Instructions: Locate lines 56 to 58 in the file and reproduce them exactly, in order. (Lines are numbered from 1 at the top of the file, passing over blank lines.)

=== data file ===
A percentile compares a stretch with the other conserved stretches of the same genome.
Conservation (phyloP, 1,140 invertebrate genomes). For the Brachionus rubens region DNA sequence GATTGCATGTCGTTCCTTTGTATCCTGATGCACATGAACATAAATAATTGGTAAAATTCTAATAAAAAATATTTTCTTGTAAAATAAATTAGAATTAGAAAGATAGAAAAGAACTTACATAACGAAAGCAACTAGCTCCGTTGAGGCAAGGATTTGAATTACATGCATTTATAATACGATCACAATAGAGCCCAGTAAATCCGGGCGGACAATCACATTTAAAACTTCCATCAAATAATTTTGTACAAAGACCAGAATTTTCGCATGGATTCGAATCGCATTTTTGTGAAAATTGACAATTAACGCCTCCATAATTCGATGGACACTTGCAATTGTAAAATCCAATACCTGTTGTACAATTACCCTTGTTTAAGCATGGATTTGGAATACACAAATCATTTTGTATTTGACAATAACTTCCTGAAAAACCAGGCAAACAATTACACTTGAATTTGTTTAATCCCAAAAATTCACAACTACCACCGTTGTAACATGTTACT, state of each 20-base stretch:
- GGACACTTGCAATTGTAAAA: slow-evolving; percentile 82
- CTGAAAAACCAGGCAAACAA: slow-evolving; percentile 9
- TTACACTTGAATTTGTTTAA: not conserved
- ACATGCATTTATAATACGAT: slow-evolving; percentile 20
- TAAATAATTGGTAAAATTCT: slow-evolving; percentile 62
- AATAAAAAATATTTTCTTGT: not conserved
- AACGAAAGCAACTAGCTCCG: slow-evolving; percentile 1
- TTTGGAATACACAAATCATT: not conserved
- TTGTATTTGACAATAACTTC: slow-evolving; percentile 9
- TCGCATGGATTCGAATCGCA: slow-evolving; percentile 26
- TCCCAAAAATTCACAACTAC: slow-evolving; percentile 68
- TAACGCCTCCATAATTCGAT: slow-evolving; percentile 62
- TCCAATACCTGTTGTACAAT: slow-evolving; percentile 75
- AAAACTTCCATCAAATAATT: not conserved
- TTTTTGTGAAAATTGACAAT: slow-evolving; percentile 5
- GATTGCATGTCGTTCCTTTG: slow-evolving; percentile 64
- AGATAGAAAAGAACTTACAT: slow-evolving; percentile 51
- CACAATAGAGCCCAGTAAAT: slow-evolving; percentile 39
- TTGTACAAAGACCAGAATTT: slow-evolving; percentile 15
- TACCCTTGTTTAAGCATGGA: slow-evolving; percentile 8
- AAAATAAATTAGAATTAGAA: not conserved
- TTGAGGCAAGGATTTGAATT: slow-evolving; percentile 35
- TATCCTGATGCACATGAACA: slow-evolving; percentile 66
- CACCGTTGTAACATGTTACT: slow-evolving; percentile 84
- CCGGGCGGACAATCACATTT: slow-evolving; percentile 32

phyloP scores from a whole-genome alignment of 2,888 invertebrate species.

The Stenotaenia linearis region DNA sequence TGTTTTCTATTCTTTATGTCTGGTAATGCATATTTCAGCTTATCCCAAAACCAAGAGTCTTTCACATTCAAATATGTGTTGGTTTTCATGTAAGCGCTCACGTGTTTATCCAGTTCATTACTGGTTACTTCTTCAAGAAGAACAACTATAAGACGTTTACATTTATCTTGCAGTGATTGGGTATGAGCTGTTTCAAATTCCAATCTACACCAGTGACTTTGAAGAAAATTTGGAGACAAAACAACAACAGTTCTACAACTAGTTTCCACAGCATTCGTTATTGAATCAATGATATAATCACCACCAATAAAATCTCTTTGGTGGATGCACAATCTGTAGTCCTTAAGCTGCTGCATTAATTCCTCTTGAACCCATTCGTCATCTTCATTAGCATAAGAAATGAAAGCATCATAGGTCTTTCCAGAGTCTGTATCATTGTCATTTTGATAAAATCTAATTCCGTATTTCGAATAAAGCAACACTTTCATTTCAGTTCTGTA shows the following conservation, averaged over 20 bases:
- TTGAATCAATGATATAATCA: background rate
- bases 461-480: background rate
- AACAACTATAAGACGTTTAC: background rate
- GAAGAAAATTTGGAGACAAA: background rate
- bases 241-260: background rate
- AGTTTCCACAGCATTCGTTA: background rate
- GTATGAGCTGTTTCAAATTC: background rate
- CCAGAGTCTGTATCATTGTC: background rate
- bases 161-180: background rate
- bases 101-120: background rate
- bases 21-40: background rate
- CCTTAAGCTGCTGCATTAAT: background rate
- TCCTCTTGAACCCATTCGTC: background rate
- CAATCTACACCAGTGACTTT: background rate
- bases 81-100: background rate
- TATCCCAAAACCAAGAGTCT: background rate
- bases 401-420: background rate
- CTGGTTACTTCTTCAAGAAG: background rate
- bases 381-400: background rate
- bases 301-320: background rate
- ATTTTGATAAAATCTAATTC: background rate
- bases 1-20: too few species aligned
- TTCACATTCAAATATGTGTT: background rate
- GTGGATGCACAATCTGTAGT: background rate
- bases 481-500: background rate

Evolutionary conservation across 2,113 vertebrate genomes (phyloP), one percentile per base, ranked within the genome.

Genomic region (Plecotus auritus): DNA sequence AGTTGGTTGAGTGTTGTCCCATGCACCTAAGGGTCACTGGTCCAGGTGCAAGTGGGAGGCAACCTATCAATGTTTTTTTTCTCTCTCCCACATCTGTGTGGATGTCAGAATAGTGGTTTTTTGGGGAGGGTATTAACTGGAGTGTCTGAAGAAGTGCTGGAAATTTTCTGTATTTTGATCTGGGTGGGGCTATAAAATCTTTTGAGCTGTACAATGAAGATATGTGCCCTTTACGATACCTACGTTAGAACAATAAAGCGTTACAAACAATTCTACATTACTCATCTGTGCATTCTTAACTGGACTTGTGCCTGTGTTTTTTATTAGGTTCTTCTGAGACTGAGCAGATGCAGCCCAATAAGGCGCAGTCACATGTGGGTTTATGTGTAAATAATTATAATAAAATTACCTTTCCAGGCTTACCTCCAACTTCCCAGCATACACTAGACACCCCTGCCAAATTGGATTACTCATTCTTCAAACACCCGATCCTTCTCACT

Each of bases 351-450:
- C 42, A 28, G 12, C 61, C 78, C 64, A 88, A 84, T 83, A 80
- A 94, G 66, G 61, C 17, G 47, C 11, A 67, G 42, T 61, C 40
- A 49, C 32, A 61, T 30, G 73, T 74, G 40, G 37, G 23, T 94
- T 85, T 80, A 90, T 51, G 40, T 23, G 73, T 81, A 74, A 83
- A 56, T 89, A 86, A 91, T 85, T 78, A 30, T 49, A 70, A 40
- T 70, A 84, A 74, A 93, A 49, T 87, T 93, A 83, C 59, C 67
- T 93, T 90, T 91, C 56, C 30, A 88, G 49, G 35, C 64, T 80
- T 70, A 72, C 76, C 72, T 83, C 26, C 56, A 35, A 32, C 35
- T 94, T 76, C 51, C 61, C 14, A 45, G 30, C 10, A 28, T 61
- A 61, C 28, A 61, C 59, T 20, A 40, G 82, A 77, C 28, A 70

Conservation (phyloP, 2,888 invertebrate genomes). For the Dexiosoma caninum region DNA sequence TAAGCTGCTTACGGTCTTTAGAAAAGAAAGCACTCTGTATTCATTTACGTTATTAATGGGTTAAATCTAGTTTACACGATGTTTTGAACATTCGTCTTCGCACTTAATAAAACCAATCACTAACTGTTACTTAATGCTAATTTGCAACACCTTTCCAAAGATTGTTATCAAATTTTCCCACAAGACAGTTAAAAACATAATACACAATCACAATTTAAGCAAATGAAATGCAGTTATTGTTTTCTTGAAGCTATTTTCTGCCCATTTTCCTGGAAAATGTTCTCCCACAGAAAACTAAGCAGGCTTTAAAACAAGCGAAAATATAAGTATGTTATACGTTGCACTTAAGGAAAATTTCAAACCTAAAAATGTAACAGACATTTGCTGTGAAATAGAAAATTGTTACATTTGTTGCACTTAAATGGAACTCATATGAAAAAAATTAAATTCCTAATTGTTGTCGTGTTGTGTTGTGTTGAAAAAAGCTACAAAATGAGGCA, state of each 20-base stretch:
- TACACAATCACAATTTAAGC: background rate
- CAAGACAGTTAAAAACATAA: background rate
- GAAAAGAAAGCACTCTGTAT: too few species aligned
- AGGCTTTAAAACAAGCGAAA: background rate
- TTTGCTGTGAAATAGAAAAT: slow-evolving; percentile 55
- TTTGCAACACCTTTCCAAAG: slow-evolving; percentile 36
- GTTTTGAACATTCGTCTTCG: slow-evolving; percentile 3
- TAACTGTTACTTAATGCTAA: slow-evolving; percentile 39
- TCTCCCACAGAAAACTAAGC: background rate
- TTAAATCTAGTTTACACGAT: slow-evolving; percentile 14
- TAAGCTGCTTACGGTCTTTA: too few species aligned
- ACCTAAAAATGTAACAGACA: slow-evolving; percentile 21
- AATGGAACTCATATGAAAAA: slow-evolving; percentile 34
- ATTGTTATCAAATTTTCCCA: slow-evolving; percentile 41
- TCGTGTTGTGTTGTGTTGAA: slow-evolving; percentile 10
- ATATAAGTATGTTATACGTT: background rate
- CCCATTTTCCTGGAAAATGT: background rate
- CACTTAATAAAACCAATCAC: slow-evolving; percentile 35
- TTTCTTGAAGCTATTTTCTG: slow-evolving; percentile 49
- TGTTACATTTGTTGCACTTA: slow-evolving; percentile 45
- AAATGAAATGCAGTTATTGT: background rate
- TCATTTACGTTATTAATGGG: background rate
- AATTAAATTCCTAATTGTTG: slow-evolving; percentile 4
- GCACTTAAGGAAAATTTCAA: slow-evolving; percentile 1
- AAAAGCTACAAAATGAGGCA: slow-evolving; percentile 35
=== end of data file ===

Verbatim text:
Genomic region (Plecotus auritus): DNA sequence AGTTGGTTGAGTGTTGTCCCATGCACCTAAGGGTCACTGGTCCAGGTGCAAGTGGGAGGCAACCTATCAATGTTTTTTTTCTCTCTCCCACATCTGTGTGGATGTCAGAATAGTGGTTTTTTGGGGAGGGTATTAACTGGAGTGTCTGAAGAAGTGCTGGAAATTTTCTGTATTTTGATCTGGGTGGGGCTATAAAATCTTTTGAGCTGTACAATGAAGATATGTGCCCTTTACGATACCTACGTTAGAACAATAAAGCGTTACAAACAATTCTACATTACTCATCTGTGCATTCTTAACTGGACTTGTGCCTGTGTTTTTTATTAGGTTCTTCTGAGACTGAGCAGATGCAGCCCAATAAGGCGCAGTCACATGTGGGTTTATGTGTAAATAATTATAATAAAATTACCTTTCCAGGCTTACCTCCAACTTCCCAGCATACACTAGACACCCCTGCCAAATTGGATTACTCATTCTTCAAACACCCGATCCTTCTCACT

Each of bases 351-450:
- C 42, A 28, G 12, C 61, C 78, C 64, A 88, A 84, T 83, A 80